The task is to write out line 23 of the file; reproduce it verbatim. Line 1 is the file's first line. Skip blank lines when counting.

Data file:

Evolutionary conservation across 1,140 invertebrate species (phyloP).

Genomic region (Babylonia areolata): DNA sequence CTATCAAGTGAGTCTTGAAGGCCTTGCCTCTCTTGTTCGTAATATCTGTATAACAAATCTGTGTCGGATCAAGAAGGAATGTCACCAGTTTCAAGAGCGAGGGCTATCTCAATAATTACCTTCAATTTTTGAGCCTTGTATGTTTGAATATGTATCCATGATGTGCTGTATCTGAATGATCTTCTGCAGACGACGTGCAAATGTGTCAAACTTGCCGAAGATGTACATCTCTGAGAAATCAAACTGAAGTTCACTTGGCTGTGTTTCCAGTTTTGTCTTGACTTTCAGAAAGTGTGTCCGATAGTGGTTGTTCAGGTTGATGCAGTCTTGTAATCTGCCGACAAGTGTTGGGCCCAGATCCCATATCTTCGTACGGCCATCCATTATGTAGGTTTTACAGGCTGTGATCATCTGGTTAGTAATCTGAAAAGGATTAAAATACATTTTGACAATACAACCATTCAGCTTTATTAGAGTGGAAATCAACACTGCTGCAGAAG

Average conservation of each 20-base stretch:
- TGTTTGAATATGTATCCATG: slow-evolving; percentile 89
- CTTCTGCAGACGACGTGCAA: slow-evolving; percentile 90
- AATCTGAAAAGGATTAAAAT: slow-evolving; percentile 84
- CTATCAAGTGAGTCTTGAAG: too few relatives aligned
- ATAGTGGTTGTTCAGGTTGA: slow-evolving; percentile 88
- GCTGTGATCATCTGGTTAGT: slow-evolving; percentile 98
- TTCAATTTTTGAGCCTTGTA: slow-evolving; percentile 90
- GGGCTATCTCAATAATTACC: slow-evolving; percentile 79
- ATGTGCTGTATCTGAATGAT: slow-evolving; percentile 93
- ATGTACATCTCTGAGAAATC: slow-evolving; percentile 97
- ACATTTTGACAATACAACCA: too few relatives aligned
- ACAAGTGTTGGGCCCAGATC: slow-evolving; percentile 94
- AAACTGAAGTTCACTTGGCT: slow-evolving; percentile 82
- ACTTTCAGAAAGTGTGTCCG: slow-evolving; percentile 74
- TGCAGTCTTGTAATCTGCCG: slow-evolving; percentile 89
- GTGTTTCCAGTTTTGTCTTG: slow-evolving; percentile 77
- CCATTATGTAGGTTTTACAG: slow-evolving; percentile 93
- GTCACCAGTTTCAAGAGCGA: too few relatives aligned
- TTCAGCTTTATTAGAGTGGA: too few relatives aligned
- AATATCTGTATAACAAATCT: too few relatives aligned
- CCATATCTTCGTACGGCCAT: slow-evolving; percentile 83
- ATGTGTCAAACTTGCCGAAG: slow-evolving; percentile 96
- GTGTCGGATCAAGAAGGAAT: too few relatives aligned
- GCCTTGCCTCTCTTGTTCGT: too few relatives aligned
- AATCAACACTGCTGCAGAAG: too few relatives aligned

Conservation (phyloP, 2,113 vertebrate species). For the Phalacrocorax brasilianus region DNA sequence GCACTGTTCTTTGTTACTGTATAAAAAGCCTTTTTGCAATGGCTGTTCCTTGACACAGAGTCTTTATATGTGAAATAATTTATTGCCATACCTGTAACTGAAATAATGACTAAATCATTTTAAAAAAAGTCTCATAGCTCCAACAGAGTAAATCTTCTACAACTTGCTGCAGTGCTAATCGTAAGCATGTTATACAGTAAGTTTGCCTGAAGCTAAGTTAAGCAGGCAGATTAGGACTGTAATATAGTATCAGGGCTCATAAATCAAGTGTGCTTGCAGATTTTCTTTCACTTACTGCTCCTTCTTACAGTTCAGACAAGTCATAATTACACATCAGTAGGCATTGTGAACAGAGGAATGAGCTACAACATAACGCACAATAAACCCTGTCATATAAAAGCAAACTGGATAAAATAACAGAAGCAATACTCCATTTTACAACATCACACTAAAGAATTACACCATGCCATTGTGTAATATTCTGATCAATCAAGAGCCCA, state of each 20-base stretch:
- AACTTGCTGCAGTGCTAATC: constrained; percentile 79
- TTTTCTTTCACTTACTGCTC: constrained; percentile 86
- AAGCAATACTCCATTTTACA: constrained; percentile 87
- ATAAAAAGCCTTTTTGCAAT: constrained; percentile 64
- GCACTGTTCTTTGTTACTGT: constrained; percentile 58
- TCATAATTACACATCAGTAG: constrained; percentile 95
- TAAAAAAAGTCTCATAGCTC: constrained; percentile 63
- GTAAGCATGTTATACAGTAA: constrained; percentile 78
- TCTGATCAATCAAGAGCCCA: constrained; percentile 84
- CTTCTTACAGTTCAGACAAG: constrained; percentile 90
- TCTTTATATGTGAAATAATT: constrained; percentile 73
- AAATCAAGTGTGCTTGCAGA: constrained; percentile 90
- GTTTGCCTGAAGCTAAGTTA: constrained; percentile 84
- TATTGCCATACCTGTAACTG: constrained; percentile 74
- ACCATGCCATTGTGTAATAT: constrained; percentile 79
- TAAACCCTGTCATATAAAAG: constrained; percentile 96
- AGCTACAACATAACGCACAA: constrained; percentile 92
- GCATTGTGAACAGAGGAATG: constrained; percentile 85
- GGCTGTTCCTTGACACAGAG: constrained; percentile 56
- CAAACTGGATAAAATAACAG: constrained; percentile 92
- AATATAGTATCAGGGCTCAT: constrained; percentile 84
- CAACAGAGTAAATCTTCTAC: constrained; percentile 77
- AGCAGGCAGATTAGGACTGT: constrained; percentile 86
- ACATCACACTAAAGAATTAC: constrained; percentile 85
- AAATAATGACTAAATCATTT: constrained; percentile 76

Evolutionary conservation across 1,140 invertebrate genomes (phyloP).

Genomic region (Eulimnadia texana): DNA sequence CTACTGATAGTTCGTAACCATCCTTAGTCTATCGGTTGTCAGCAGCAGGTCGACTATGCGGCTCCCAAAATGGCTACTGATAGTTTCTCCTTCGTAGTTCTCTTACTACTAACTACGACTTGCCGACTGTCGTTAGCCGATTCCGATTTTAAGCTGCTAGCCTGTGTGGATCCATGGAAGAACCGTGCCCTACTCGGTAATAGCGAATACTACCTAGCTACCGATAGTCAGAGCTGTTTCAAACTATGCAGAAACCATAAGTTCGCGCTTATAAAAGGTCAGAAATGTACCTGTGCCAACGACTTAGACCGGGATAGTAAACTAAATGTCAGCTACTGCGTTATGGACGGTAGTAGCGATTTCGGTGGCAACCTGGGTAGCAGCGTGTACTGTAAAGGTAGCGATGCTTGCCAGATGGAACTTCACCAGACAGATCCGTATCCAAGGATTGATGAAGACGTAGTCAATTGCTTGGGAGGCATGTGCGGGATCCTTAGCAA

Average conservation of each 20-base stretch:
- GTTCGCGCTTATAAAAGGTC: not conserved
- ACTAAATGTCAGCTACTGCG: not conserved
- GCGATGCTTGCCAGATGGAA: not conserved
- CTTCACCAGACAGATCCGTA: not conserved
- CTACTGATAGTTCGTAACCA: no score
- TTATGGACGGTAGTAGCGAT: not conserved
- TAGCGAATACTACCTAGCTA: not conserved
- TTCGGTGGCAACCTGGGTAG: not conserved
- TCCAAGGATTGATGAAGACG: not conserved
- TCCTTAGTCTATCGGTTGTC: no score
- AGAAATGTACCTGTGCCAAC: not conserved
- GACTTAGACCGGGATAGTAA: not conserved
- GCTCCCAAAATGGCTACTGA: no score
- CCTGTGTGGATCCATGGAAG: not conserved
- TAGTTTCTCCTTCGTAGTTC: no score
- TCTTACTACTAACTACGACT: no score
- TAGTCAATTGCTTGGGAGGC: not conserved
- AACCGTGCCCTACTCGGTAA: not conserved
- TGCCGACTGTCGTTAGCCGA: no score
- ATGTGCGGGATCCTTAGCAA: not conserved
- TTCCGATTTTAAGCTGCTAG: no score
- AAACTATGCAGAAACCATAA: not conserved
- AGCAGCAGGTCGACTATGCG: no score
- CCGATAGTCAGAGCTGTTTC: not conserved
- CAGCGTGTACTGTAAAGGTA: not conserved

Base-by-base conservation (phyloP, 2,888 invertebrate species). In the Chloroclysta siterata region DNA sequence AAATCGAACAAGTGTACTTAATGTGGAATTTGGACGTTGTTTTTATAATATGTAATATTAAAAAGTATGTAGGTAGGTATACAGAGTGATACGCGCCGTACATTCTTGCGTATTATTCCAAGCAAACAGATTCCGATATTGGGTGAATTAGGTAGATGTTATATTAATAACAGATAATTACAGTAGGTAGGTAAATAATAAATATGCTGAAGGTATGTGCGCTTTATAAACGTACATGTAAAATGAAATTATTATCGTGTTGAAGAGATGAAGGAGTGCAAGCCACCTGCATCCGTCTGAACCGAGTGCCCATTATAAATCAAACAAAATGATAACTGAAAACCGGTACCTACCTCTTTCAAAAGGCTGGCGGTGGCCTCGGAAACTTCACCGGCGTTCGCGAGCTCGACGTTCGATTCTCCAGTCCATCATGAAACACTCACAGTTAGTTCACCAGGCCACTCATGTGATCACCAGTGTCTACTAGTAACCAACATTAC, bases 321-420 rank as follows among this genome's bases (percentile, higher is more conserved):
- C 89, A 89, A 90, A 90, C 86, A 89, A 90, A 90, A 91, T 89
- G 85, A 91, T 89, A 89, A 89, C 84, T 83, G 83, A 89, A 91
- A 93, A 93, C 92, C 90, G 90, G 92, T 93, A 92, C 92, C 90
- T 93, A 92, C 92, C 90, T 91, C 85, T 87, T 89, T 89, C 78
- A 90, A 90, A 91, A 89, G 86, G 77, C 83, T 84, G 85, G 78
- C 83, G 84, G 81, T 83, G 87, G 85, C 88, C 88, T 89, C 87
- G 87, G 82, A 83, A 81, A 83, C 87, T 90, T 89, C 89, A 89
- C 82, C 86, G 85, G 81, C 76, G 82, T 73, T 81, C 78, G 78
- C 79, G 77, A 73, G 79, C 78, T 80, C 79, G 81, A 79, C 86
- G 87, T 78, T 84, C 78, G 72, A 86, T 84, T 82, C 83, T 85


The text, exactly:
- AATATCTGTATAACAAATCT: too few relatives aligned